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Monday, October 16

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Airbags

Hey everyone.

You're about to read negative reviews of the two big mainstream films coming out this week, so allow me to suggest an alternative if you want to take in a movie this weekend. For reasons I can't explain but I'm very glad to find out about, the wonderful In Bruges is being re-released today at Pipers Alley in advance of its DVD release. Is it absolutely essential that you see this movie on a big screen? Not really, but it is important that you support good film by going to see it in the theater (as opposed to plopping down a couple bucks to rent these movies). My original review of the film can be found here. The bottom line is that this is a really funny movie that you should and will treasure. Now here's the junk you probably will see this weekend.

The Incredible Hulk

Let's just assume for the moment that it was okay of Marvel Studios to make a new Hulk movie that isn't exactly a sequel and isn't exactly a reboot of Ang Lee's perfectly fine 2003 effort. The difficulty in producing any movie based on this character is that the Hulk himself isn't that interesting a character. Now before you jump up and down and wish me death, allow me to explain. I think Bruce Banner is one of the most fascinating Marvel creations ever invented, and Ang Lee did a terrific job plumbing the psychological depth and struggles this man must go through on a daily basis to keep his cool and not let out the ultimate manifestation of his raging Id. Sure, it's always a blast to watch the Hulk demolish anyone and everything that challenges him, and in this new film these sequences are mind-blowing, especially now that we've got a villain of equal, possibly superior, strength. But let's face it, plot and character development get pummeled right alongside cars and buildings when the Hulk breaks out.

The challenge for any filmmaker is making the Banner character even a fraction as interesting as Hulk, a nearly impossible task. And so watching a Hulk movie or the television show (which I cherish) is essentially a waiting game for many. My memory hasn't been tested on this point in a while, but I always remember TV's "The Incredible Hulk" coming up with halfway decent stories that actually held my interest. In the first Hulk movie, Eric Bana did an excellent job capturing the turmoil of carrying a monster within him. My point is that live-action Hulk is nearly impossible to get right because everybody wants to see destruction, but destruction only takes you so far. So we turn to the plot of a Hulk movie, which is doomed to be less interesting than the destruction. Do we really care about Banner's love life? Okay, maybe we're curious to see what happens when the old heart rate gets a-pumpin' under the sheets (a scenario dealt clumsily in The Incredible Hulk), but it's not nearly as satisfying as watching Hulk strap police cars to his fists and use them as boxing gloves. The point is, the Hulk taps into our most primal needs as action film lovers, and more often than not, anything that stands in our way of said action seems like a pesky nuisance.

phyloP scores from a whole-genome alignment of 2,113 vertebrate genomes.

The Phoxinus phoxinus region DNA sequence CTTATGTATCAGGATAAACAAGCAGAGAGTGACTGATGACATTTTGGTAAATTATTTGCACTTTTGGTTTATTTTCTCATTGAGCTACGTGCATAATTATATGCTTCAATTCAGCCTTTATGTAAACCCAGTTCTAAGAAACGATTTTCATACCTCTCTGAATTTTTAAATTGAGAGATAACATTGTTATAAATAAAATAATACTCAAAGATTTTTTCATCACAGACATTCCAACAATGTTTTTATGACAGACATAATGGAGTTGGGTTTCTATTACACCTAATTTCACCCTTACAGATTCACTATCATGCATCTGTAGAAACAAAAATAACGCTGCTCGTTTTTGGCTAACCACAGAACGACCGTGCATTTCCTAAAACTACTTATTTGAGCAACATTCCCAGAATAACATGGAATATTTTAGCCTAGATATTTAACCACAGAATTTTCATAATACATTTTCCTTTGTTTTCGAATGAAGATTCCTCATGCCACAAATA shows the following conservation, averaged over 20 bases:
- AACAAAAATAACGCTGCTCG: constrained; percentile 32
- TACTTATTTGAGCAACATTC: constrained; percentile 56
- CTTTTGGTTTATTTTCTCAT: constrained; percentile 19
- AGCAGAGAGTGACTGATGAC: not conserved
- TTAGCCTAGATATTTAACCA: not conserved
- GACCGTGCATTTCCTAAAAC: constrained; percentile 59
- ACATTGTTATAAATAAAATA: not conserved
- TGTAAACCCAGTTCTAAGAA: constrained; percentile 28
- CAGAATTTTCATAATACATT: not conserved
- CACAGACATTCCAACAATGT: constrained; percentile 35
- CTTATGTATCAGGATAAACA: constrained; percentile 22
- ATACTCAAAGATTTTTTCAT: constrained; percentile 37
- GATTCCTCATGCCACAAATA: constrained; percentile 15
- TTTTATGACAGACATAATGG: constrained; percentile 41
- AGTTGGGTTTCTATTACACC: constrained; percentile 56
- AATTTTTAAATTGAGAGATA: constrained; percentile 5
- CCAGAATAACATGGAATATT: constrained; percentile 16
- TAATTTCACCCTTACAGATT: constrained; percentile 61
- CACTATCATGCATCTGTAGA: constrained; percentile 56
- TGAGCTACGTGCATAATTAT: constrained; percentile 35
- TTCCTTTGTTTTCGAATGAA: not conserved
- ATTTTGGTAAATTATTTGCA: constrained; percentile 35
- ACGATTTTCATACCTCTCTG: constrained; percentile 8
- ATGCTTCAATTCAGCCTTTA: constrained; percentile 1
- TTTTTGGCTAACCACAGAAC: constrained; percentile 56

So how is The Incredible Hulk? That's a tough question. Four scenes in the new film are downright glorious. Three of them are the film's main action sequences, and one, well, you know what the fourth one is if you've heard anything about the cameos in this movie. It's the final sequence, set in a dive bar, and it's equally great for what it represents and for what it is. The rest of the movie is more of a mixed bag. I think Edward Norton is one of the greatest actors of his generation, and I've thought so since I first saw him in Primal Fear years ago, where he also played a character with something dark and destructive inside of him. But I could never shake the feeling that his heart just wasn't in this movie. I'd love to throw some of the blame at the screenwriters for failing to make Bruce Banner as compelling a character as he's been in the past, but I'd still be blaming Norton (who co-wrote the screenplay—under the name Edward Harrison—with director Zak Penn). Growing a few day's worth of stubble and making yourself look sweaty doesn't make your character deep and thoughtful; it makes him unkempt.

I liked the idea of Banner living a life of solitude and relentlessly practicing meditation to keep his heart rate under control under the most intense circumstances, although I wonder if an impoverished city in Brazil is the best place to build a calm environment around you. Anyone who has seen City of Men knows that's pretty much impossible. But let's give Banner the benefit of the doubt and assume he's found the one major Brazilian city that has little or no violence. The initial attack on Banner by the U.S. Army led by General Ross (William Hurt) is a pretty solid re-introduction to the Hulk persona. Coming into close contact with Hulk is Emil Blonsky (Tim Roth), who wants another crack at the monster after getting his ass handed to him in their first encounter. When the film throws around terms like "Super Soldier" and "S.H.I.E.L.D.", of course, it makes me smile. And there are quite a few nice comic book fan touches like that scattered throughout The Incredible Hulk, but those winking recognitions only carry you so far. (Composer Craig Armstrong's not-so-subtle inclusion of the "walking away" piano music from the "Hulk" TV show got one of the best crowd reactions.)